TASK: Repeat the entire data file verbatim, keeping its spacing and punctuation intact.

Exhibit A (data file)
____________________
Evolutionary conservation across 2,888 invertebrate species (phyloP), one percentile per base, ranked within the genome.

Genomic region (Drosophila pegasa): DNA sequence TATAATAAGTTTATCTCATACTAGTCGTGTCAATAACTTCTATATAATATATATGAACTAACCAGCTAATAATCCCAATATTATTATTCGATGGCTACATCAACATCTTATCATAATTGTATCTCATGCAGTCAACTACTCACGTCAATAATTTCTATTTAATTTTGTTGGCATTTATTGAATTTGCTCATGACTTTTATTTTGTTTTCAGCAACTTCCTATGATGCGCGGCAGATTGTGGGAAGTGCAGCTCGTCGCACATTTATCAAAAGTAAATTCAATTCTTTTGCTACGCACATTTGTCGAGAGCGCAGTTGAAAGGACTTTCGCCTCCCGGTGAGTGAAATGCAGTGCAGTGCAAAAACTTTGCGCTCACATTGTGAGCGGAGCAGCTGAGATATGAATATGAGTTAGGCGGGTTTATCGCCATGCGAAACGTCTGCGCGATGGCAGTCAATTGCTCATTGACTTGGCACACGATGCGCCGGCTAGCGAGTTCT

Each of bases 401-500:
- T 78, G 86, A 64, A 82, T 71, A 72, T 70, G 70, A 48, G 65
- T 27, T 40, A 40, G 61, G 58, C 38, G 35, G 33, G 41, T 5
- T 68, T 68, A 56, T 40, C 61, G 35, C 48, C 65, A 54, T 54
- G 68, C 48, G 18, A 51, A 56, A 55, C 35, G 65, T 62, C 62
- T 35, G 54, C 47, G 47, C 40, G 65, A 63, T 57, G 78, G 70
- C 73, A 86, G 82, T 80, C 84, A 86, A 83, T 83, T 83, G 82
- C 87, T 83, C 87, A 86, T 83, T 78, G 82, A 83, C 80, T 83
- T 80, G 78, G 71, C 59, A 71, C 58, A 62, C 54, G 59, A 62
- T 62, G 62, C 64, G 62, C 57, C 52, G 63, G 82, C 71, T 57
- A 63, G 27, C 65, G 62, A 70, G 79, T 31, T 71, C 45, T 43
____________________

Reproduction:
Evolutionary conservation across 2,888 invertebrate species (phyloP), one percentile per base, ranked within the genome.

Genomic region (Drosophila pegasa): DNA sequence TATAATAAGTTTATCTCATACTAGTCGTGTCAATAACTTCTATATAATATATATGAACTAACCAGCTAATAATCCCAATATTATTATTCGATGGCTACATCAACATCTTATCATAATTGTATCTCATGCAGTCAACTACTCACGTCAATAATTTCTATTTAATTTTGTTGGCATTTATTGAATTTGCTCATGACTTTTATTTTGTTTTCAGCAACTTCCTATGATGCGCGGCAGATTGTGGGAAGTGCAGCTCGTCGCACATTTATCAAAAGTAAATTCAATTCTTTTGCTACGCACATTTGTCGAGAGCGCAGTTGAAAGGACTTTCGCCTCCCGGTGAGTGAAATGCAGTGCAGTGCAAAAACTTTGCGCTCACATTGTGAGCGGAGCAGCTGAGATATGAATATGAGTTAGGCGGGTTTATCGCCATGCGAAACGTCTGCGCGATGGCAGTCAATTGCTCATTGACTTGGCACACGATGCGCCGGCTAGCGAGTTCT

Each of bases 401-500:
- T 78, G 86, A 64, A 82, T 71, A 72, T 70, G 70, A 48, G 65
- T 27, T 40, A 40, G 61, G 58, C 38, G 35, G 33, G 41, T 5
- T 68, T 68, A 56, T 40, C 61, G 35, C 48, C 65, A 54, T 54
- G 68, C 48, G 18, A 51, A 56, A 55, C 35, G 65, T 62, C 62
- T 35, G 54, C 47, G 47, C 40, G 65, A 63, T 57, G 78, G 70
- C 73, A 86, G 82, T 80, C 84, A 86, A 83, T 83, T 83, G 82
- C 87, T 83, C 87, A 86, T 83, T 78, G 82, A 83, C 80, T 83
- T 80, G 78, G 71, C 59, A 71, C 58, A 62, C 54, G 59, A 62
- T 62, G 62, C 64, G 62, C 57, C 52, G 63, G 82, C 71, T 57
- A 63, G 27, C 65, G 62, A 70, G 79, T 31, T 71, C 45, T 43